How much time do you use your phone during the day? Along with many people in today’s society, Christian Brothers students use their phones an overwhelming amount of time. Some people will admit that they use it constantly and it takes up too much of their day. But most people will not admit that their phone […]
How much time do you use your phone during the day?
Along with many people in today’s society, Christian Brothers students use their phones an overwhelming amount of time. Some people will admit that they use it constantly and it takes up too much of their day. But most people will not admit that their phone is a constant distraction and their total time adds up to hours within the day.
Kourtney Clark (’16) and Mary Hynes (’16) used the app called Hooked to have their total time tracked with their daily phone usage. They left the app open on their phones for the day to get an accurate amount of time.
Kourtney came out with 90 minutes for the first day using the app and 1 hour and 45 minutes for the second day. Mary had one hour and 42 minutes for the first day and the second day she had two and half hours.
“Knowing I was being tracked, I was like ‘oh no, I don’t wanna go on my phone as much'” Kourtney says. “I’m probably more on my phone than what was tracked.”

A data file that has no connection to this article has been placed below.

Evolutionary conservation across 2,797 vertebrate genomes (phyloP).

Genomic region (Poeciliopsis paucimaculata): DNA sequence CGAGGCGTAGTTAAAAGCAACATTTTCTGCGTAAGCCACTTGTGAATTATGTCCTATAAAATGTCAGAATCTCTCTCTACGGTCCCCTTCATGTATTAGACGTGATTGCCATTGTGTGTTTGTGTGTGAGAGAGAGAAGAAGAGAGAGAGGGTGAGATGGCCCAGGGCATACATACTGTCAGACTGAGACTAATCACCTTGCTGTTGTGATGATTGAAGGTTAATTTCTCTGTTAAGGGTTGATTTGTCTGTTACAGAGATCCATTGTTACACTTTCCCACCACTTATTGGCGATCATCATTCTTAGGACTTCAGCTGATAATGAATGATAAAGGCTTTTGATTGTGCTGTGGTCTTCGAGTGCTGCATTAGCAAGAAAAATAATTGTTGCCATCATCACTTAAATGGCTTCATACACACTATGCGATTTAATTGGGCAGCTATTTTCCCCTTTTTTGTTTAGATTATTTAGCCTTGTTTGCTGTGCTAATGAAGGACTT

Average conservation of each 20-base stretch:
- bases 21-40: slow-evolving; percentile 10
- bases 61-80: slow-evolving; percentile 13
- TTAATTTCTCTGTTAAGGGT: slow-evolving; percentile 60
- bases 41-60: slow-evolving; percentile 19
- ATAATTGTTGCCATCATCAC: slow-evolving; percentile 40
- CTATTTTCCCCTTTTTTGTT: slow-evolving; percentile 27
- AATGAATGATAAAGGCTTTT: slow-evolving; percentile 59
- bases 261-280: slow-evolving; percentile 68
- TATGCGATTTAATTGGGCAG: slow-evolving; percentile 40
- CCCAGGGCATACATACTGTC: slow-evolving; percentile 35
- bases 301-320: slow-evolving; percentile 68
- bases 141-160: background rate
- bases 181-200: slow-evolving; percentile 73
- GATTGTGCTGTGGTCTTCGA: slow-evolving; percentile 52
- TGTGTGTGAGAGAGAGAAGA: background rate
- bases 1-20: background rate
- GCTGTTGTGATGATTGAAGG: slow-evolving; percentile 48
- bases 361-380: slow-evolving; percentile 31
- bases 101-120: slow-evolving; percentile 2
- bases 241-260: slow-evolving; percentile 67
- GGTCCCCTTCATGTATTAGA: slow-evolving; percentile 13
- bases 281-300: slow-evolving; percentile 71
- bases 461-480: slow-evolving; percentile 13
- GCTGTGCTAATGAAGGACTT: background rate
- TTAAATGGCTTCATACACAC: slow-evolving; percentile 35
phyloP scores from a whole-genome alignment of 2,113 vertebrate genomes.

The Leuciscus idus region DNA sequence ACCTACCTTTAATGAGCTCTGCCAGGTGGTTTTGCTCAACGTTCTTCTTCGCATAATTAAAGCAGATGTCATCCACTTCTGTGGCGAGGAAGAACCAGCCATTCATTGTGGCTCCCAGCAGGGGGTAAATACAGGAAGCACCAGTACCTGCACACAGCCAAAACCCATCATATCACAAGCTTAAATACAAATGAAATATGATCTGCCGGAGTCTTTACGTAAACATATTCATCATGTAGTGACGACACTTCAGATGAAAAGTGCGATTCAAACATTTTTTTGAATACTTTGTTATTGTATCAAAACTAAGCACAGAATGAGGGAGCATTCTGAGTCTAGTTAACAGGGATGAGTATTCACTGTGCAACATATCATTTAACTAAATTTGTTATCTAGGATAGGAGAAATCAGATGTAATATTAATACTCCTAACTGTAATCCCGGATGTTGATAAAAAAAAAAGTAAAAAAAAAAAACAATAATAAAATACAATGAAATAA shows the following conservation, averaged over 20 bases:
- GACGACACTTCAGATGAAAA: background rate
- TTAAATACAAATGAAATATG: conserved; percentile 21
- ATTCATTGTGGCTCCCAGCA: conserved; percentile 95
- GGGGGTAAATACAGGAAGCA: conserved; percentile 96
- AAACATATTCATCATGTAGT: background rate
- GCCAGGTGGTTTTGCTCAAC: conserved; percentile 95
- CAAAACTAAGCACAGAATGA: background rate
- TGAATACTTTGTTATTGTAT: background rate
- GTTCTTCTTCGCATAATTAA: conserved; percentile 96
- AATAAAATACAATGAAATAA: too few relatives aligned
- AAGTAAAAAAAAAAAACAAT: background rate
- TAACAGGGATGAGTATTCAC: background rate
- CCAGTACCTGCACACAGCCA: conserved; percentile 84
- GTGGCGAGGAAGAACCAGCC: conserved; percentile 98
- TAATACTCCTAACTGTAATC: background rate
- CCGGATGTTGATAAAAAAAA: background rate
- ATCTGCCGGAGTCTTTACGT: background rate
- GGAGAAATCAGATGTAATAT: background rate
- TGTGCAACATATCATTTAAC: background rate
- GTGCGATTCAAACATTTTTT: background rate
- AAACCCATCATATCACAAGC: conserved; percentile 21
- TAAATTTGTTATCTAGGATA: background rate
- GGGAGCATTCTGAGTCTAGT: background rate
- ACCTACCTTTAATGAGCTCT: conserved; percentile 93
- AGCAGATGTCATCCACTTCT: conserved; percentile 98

Kourtney added that she “didn’t expect all those minutes to add up.”
“You’re only on it for a few minutes,” she says. “But its multiple sittings that adds up.”
Mary Hynes honestly said that if she had more homework, she would have used her phone more.
“I usually use my phone more than that, I just had a lot of homework that night,” she claims.
She concluded that the total time varies between days.
The main idea of the tracking app is to find out if the norm for society to be on your phone constantly distracts the average person. The two girls came the same conclusion that their phones provide a safe protection in social aspects.
“I think I can distance myself from my phone,” Kourtney says. “It does distract me, instead of going and talking to new people, I’ll go on my phone.”
Mary agreed and said that, “it’s also a defense mechanism.”
“If you don’t want to talk to someone you just go straight to your phone. If you wanna avoid someone.”
Both girls were honest and were honest for some use of their cell phones. Most teens will agree with Mary and Kourtney that they also use their phones as a safe haven on social situations.
Being on cell phones for long periods of time or even for little periods multiple times, adds up. It is more important to stay present in the moment and not let a device suck your life away.